Beyond the Stereotypes

Autism Spectrum Disorder (ASD) is a neurodevelopmental condition characterized by repetitive behavior, differences in social functioning, and hypersensitivity to stimuli. It’s important to understand what we’re talking about before we talk about the signs, because a lot of what we hear in the media or in our culture about autism creates a stigma that is not accurate. It’s just a condition, like ADHD or Asthma, and we happen to think that autism is actually a wonderful gift. Support needs also vary widely from person to person within the autism spectrum, and no two autistic people are the same.

Signs of Autism in Teenagers

Social Communication and Interaction

Teenagers with autism often prefer direct verbal communication. They often miss their peers’ nonverbal communication cues, and sarcasm might be confusing for them. (Did they mean what they said, or were they being sarcastic so they meant the opposite of what they said? Why can’t people just always say what they mean?)

It might be difficult to interpret gestures, facial expressions, and tone of voice. Eye contact might feel uncomfortable, and from the outside, they might avoid eye contact entirely or hold eye contact for longer than expected if they’ve been told they need to make eye contact with other people. Reciprocal conversations, where two people take turns talking about themselves and asking questions about each others’ interests, may not come naturally.

Restricted and Repetitive Behaviors

Teenagers with autism sometimes engage in repetitive movements or actions, such as hand-flapping or rocking. These behaviors serve a self-soothing or sensory stimulation role, and are sometimes referred to as “stimming” (from the word stimulating). They might also be most comfortable in predictable routines, and might say they prefer routine because they know what to expect. If their routine is disrupted, they might become distressed or could even panic.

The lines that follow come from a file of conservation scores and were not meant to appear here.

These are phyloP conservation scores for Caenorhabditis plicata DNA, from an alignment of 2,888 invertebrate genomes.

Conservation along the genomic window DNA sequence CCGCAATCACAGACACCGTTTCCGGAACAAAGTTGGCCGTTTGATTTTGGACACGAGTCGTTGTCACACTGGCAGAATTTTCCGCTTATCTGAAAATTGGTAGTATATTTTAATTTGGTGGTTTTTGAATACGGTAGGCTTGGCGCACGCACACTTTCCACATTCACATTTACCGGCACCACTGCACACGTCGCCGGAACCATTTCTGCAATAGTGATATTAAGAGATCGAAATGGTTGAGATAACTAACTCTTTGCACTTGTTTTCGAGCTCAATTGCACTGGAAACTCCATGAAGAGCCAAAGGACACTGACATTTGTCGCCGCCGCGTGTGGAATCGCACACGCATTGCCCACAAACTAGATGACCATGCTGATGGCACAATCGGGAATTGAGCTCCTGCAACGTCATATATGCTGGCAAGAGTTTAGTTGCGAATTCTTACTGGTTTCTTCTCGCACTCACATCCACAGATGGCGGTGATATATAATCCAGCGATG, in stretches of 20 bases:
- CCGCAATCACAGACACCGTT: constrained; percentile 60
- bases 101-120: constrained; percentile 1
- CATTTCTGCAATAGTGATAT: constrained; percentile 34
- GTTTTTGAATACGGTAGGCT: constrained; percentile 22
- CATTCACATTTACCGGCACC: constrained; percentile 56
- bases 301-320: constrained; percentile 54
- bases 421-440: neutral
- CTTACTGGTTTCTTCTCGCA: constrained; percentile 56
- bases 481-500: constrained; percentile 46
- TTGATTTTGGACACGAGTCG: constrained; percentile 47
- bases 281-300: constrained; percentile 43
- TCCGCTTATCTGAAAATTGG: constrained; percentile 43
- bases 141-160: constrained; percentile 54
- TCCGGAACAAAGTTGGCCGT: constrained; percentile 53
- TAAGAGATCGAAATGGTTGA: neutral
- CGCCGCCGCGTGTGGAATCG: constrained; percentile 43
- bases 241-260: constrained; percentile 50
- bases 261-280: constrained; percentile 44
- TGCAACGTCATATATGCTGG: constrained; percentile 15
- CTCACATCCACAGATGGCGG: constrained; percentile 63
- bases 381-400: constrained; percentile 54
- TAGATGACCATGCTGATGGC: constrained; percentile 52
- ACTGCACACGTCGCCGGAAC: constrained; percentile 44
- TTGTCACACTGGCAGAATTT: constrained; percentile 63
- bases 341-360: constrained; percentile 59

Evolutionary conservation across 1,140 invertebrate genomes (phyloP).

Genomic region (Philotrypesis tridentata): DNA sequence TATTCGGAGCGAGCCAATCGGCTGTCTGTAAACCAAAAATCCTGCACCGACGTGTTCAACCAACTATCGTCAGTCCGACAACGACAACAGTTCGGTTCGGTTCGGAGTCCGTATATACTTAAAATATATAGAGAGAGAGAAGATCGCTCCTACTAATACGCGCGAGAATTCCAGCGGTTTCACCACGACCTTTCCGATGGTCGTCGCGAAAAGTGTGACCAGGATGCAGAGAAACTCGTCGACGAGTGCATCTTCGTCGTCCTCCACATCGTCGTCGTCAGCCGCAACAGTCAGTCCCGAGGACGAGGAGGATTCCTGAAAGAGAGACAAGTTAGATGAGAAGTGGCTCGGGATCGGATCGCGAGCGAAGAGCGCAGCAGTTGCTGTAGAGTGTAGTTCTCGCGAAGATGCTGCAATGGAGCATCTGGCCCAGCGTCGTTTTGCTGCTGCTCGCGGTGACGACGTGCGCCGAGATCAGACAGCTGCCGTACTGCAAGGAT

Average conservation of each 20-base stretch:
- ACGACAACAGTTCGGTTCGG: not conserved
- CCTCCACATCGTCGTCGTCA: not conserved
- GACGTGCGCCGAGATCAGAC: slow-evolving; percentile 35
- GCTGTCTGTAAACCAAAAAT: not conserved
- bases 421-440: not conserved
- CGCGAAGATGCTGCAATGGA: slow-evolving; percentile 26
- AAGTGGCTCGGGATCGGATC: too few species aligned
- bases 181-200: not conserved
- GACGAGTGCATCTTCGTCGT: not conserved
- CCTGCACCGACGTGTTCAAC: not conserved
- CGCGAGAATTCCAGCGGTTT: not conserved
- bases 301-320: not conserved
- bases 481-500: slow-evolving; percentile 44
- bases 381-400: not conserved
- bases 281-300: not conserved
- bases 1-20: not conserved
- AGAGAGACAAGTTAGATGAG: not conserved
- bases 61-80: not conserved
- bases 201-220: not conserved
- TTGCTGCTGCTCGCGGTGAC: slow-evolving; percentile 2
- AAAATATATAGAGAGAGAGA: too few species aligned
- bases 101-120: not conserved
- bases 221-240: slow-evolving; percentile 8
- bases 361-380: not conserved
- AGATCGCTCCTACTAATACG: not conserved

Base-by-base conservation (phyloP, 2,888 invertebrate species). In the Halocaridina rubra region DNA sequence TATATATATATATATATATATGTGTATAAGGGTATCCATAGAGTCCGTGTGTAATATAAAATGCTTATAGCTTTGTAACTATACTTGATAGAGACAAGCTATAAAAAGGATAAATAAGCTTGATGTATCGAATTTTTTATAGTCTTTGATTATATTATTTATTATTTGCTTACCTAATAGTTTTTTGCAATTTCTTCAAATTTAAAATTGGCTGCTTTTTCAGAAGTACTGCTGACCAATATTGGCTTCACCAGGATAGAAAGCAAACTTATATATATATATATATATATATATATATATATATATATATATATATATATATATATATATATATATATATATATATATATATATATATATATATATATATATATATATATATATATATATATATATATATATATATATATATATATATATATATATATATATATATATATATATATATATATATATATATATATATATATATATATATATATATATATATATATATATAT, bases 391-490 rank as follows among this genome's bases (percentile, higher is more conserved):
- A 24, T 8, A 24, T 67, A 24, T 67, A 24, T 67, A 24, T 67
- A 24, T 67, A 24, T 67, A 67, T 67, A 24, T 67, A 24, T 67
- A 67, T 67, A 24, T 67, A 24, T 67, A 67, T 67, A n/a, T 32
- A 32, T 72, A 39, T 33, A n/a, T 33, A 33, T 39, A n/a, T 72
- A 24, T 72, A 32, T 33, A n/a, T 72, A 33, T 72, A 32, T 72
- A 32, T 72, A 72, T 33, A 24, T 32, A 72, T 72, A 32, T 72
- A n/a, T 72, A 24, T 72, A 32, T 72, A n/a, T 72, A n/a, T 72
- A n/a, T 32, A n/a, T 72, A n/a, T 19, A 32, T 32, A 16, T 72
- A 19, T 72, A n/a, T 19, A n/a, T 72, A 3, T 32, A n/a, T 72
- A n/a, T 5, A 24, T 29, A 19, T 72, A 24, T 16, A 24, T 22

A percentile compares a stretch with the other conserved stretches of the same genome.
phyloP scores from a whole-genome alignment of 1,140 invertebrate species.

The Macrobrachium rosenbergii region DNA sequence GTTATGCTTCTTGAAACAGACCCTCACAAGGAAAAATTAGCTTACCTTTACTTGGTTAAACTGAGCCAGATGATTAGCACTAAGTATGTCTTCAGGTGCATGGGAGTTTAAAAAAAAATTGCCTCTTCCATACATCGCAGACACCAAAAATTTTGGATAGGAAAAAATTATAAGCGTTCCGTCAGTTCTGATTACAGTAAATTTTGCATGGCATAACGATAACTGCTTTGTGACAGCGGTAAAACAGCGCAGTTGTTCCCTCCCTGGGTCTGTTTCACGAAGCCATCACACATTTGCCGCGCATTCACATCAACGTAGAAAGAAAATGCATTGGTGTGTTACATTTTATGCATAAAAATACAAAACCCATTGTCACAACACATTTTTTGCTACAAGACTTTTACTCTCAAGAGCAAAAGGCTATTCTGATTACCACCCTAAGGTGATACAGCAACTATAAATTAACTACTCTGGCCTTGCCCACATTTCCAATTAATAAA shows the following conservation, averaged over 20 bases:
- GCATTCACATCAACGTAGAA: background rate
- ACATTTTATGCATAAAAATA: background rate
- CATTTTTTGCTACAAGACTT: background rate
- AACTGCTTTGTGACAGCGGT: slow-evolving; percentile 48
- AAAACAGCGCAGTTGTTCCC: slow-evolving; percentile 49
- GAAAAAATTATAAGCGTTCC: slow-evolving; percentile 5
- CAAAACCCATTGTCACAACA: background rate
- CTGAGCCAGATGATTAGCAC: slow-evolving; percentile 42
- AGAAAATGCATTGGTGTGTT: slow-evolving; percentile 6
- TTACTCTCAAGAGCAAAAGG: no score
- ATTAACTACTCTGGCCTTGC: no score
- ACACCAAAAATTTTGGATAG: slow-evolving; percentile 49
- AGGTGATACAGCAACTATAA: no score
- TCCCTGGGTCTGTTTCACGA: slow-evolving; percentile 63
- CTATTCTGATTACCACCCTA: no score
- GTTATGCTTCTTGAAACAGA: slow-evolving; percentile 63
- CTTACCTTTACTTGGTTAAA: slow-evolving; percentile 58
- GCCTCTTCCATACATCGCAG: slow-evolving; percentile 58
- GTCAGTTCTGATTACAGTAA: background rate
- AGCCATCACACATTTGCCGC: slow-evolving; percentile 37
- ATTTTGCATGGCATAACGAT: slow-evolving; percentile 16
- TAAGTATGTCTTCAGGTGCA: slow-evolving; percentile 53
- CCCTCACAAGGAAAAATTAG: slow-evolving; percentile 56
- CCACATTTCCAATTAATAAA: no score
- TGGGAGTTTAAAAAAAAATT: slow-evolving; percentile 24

Highly focused interests or fixations on specific topics are common among autistic teenagers. Their intense passions and deep knowledge about certain subjects often surprise others.

Sensory Sensitivities

Teenagers with autism often experience sensory sensitivities, which can manifest as over- or under-sensitivity to sensory stimuli. Certain sounds, textures, or lights may trigger strong reactions or discomfort. They might hate the grocery store lights, or not be able to focus if there’s a faint, distracting sound in the background while they work.

They may become overwhelmed by crowded or noisy environments. Some people actively seek specific sensory experiences, such as spinning or deep pressure, to regulate their sensory input. Deep pressure can come from a family pet or a weighted blanket or stuffed animal.

Executive Functioning Challenges

Executive functioning challenges affect things like organization, time management, planning, problem-solving, and transitioning. Teenagers with autism may struggle with completing tasks, maintaining a clean room, personal hygiene, and adapting to changes or transitions in their routines. They may find it difficult to prioritize tasks, manage their time effectively, and stay organized. These challenges can impact their academic performance and daily functioning.

Some teenagers might experience pathological demand avoidance, or PDA. Tasks that come with obligations or expectations can be particularly overwhelming in these cases, and it’s important to show compassion for yourself (teenager) or your teen (parental figures). For more about pathological demand avoidance (PDA) and autism, check out the linked article.

Potential Challenges in Identifying Autism in Teenagers

Identifying autism in teenagers can be challenging due to masking and camouflaging behaviors. By adolescence, we’ve learned that some behaviors are acceptable socially, and others make us the victim of criticism or even bullying. Coping mechanisms can help autistic teenagers to fit in socially, but they also can make it more difficult to recognize and meet their true needs.

Maybe they imitate movies, TV shows, or peers because they’ve seen those actions lead to positive social outcomes for others. If they “seem fine,” others might not believe them when they describe internal sensory difficulties or other challenges, but their internal experiences are very real! Additionally, social pressures and diagnostic biases, as well as gender differences, can impact the identification process.

The Importance of Early Intervention and Support

Early identification and intervention can drastically improve quality of life for individuals with autism. Appropriate resources and accommodations can empower them to feel comfortable in who they are and accomplish their life goals. Empowering teenagers with self-awareness and self-advocacy skills helps them navigate the challenges they may face and enhances their overall well-being.